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August 17, 2015

Thailand: Important Amendments to the Counter-Corruption Act

The Thai government has recently amended the Organic Act on Counter-Corruption B.E. 2542 (1999) (Amendments). The Amendments, which became effective on July 12, 2015, are part of the government’s broader anti-corruption legislative and policy initiative. The Amendments join Thailand’s significant array of anti-corruption legislation and increase Thailand’s compliance with the UN Convention against Corruption, which Thailand ratified in 2011.

Introduction of Corporate Liability

The Amendments provide that a legal entity, such as a company, can be criminally liable for the bribery offenses of its employees, agents, and others acting on behalf of the company. Under the law, a company can now be guilty of a corrupt act if the actual bribe-giver is associated with the organization (e.g., an employee, agent, or subsidiary), has committed the act for the company’s benefit, and the company  failed to implement “proper internal measures” to prevent the bribe. The law does not state what internal measures would be acceptable to limit or exclude liability, although it is presumed that a robust compliance initiative would reduce the likelihood of liability. The company risks criminal liability even if the offender acted without the company’s authorization. The organization’s maximum punishment is twice the actual damage or amount of benefits obtained.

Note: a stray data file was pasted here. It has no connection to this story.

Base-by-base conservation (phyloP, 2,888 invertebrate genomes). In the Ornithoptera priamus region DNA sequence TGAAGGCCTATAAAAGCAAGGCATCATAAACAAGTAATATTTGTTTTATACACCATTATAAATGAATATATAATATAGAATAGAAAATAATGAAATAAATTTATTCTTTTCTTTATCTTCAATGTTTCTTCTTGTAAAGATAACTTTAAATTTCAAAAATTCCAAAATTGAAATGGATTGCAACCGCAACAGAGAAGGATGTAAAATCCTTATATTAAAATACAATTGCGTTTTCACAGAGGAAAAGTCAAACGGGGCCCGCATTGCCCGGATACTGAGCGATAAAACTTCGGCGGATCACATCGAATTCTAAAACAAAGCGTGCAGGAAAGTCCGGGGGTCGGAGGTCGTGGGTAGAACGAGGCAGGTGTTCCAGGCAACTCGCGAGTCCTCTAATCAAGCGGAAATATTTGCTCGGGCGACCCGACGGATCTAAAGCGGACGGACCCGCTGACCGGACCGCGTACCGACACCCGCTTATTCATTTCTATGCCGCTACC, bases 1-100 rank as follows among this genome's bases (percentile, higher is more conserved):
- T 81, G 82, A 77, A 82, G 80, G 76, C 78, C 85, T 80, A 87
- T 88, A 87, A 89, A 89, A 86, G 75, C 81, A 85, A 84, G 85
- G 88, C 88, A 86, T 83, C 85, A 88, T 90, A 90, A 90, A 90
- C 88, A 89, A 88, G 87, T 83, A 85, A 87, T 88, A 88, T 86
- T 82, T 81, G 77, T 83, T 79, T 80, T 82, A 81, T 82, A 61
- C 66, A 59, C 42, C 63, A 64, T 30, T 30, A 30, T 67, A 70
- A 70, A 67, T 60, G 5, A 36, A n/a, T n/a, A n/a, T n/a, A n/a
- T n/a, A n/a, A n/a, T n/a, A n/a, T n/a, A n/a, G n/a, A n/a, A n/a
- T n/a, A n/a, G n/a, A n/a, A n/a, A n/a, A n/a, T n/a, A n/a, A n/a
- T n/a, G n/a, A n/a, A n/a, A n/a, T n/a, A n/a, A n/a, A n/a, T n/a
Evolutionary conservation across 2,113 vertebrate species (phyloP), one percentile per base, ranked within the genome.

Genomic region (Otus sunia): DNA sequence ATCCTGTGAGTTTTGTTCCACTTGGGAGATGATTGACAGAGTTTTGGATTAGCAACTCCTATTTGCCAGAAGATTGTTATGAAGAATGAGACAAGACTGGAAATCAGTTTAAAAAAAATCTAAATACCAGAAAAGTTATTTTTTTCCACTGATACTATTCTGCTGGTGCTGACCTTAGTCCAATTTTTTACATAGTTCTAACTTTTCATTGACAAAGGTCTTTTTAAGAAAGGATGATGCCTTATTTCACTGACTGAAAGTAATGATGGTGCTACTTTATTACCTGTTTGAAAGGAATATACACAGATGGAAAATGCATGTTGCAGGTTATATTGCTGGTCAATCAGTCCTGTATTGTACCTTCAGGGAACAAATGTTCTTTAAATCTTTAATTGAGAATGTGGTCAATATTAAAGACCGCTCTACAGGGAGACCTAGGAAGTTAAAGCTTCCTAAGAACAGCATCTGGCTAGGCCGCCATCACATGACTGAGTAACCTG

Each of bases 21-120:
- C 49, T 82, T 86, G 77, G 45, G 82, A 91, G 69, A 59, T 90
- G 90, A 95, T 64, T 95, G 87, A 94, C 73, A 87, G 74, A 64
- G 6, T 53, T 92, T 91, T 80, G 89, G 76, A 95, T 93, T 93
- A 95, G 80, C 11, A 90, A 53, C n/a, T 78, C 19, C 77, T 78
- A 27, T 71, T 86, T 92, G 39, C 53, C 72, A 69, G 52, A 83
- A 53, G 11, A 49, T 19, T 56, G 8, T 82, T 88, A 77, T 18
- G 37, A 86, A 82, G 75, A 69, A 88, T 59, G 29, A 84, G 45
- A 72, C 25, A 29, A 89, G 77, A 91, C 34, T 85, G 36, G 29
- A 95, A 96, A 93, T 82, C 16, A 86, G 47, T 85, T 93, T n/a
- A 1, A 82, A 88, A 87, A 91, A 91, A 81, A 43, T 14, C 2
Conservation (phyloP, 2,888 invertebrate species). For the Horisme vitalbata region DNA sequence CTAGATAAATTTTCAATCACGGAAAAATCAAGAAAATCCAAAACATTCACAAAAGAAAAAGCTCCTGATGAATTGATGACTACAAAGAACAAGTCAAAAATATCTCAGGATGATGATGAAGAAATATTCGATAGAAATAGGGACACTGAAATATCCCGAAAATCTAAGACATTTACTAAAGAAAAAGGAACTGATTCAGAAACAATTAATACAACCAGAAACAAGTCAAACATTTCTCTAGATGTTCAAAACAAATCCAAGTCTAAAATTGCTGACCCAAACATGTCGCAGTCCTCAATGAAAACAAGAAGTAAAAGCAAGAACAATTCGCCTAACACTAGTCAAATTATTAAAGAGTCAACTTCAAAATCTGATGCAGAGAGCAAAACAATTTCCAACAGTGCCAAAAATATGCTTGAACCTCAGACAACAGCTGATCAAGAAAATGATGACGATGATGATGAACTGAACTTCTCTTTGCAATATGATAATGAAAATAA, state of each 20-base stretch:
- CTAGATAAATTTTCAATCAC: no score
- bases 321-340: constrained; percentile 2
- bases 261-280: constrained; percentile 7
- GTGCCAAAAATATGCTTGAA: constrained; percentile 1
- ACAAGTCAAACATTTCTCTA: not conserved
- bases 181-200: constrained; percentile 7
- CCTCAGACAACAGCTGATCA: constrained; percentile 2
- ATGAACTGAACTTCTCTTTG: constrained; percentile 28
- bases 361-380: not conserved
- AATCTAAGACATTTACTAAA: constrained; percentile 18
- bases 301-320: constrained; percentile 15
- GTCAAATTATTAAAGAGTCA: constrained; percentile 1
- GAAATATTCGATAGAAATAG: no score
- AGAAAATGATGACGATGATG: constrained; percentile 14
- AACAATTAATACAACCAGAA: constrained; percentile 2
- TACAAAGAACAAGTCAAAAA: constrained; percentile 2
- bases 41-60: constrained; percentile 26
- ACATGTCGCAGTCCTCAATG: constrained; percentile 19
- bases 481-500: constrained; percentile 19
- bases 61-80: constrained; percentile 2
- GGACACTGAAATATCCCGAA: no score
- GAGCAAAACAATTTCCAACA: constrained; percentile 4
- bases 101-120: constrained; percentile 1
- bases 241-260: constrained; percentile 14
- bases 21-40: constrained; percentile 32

Coverage of Foreign State Officials and International Organization Workers

The Amendments also extend coverage of the anti-corruption law to foreign state officials and workers of international organizations. The acceptance of bribes by foreign state officials and international organization workers is penalized. Giving such bribes is also criminal. Notably, the law’s definition of “foreign state officials” includes officers of state enterprises. The penalties range from a prison sentence of 5 to 20 years, life imprisonment, death, and fines between THB 100,000 to THB 400,000.

Suspension of Prescription Periods

The Amendments also revise the time limitations in which a case can be brought for bribery offenses. When someone accused of violating the anti-corruption law leaves Thailand or goes into hiding, the prescription period will automatically stop. The period stops for the amount of time that the alleged offender is outside of Thailand and resumes when the person returns. With this revision, people accused of corruption-related offenses cannot simply “wait out” the prescription period, and then either re-enter Thailand or appear in public again.

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